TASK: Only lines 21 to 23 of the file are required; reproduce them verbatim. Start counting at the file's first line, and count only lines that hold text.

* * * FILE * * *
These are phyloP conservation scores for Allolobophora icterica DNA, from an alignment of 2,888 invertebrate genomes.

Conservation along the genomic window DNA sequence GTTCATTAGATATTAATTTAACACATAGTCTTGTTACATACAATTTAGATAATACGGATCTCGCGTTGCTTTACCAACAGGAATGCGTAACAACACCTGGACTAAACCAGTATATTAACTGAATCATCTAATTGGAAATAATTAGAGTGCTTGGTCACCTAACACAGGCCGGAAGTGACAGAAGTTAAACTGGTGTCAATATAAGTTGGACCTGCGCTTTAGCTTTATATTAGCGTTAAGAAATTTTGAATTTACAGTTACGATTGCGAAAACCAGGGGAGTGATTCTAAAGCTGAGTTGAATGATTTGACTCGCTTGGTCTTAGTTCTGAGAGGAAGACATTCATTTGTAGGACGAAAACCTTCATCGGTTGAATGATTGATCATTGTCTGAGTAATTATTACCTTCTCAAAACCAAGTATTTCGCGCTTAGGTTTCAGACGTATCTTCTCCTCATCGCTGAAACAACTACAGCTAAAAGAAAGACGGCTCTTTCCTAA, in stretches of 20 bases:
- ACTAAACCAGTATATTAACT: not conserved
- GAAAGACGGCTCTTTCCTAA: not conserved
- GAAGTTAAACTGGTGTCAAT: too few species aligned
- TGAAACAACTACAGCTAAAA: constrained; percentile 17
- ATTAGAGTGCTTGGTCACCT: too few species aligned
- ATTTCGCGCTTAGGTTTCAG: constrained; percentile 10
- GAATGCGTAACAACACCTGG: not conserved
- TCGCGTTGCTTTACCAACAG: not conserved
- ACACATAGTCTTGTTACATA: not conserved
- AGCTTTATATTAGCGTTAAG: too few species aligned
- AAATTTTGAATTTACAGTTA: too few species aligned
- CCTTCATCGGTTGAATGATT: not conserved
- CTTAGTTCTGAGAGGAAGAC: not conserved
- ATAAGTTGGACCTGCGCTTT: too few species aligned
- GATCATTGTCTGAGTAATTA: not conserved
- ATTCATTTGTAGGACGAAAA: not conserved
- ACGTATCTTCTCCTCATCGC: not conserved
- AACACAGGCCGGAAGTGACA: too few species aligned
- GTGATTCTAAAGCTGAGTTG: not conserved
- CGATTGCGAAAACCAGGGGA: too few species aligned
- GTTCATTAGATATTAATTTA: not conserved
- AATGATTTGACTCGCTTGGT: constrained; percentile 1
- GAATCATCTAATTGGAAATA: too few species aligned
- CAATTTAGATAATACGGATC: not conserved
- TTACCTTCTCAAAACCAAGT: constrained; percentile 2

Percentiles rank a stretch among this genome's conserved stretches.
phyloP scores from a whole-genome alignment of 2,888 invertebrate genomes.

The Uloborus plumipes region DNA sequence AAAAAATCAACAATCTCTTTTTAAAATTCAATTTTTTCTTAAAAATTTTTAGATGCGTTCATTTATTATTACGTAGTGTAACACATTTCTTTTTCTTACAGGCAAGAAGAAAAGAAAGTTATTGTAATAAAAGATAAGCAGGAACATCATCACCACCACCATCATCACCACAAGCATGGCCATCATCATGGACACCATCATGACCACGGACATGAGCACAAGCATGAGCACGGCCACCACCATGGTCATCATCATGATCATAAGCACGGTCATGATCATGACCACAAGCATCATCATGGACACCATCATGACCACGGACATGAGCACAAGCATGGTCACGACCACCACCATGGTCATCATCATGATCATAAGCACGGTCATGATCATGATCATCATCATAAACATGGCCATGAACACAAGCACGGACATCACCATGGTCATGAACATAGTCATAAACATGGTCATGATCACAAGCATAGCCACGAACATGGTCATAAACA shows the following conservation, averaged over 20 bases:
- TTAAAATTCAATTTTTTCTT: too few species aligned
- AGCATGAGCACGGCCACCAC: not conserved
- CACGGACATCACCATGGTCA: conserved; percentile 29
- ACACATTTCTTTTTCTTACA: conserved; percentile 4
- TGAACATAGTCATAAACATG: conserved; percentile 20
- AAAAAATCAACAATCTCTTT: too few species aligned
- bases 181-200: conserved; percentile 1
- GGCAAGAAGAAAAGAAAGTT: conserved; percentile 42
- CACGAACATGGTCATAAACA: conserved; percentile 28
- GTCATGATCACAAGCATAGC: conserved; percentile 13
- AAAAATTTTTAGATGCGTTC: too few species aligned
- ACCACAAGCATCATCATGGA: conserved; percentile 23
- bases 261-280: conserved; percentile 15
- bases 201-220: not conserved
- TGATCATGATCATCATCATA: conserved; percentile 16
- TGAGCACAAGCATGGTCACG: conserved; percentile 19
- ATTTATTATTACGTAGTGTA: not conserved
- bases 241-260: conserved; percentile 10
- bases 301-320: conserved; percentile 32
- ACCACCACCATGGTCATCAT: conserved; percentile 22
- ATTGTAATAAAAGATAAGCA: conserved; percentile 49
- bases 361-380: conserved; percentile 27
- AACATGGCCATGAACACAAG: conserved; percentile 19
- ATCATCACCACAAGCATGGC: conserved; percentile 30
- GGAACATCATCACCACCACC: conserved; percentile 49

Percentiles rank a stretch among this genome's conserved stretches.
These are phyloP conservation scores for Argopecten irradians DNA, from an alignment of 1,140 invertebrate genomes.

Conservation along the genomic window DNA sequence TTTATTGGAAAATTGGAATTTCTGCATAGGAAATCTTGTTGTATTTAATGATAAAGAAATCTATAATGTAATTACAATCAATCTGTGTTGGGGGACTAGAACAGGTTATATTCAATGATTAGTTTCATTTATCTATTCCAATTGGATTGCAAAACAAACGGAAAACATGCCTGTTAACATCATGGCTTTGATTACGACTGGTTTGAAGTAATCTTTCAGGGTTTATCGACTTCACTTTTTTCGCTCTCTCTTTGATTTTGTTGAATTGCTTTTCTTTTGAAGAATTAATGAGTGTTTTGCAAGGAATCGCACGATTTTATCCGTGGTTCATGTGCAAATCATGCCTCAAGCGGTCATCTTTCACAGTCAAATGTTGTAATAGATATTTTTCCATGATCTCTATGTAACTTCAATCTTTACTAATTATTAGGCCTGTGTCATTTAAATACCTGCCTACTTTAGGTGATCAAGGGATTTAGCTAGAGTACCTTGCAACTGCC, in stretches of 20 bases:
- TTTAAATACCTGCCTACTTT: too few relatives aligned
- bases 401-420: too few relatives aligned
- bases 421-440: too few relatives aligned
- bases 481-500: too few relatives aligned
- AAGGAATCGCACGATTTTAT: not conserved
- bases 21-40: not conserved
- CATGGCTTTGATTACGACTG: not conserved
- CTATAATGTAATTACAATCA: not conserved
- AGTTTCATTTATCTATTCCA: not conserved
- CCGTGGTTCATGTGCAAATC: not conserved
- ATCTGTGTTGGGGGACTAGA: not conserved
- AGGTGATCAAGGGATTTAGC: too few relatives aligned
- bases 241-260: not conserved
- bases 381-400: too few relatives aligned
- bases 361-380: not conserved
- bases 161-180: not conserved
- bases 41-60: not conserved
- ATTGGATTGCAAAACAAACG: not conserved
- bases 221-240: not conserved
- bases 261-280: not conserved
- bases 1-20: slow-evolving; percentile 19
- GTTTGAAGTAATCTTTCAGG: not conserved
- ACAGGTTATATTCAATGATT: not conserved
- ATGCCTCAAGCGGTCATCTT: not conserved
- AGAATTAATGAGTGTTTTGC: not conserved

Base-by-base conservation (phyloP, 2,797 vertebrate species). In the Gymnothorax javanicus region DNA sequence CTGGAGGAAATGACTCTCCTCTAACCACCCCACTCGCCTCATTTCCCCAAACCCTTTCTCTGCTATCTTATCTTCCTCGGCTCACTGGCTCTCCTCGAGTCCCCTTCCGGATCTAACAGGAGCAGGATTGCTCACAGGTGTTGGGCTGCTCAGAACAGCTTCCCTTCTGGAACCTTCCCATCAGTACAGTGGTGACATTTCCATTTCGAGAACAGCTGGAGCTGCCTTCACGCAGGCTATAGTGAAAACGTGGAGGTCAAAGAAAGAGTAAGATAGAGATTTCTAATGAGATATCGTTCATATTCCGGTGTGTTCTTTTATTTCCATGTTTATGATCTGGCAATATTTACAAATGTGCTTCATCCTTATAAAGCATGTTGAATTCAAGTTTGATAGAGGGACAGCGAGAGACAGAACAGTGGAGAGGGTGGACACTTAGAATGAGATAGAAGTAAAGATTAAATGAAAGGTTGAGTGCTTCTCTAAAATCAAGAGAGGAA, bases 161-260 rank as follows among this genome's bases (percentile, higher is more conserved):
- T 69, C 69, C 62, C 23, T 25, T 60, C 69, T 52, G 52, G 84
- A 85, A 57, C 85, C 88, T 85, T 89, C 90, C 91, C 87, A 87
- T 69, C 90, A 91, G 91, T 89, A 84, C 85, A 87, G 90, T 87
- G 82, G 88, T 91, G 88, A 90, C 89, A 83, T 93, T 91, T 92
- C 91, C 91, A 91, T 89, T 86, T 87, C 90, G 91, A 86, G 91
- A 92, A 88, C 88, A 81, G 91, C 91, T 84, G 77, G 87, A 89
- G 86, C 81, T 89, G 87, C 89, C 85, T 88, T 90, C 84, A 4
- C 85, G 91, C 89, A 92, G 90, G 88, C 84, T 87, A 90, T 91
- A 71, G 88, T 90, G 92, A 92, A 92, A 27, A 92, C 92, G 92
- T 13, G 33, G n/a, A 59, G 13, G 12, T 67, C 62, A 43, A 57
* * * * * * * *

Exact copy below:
- GTGATTCTAAAGCTGAGTTG: not conserved
- CGATTGCGAAAACCAGGGGA: too few species aligned
- GTTCATTAGATATTAATTTA: not conserved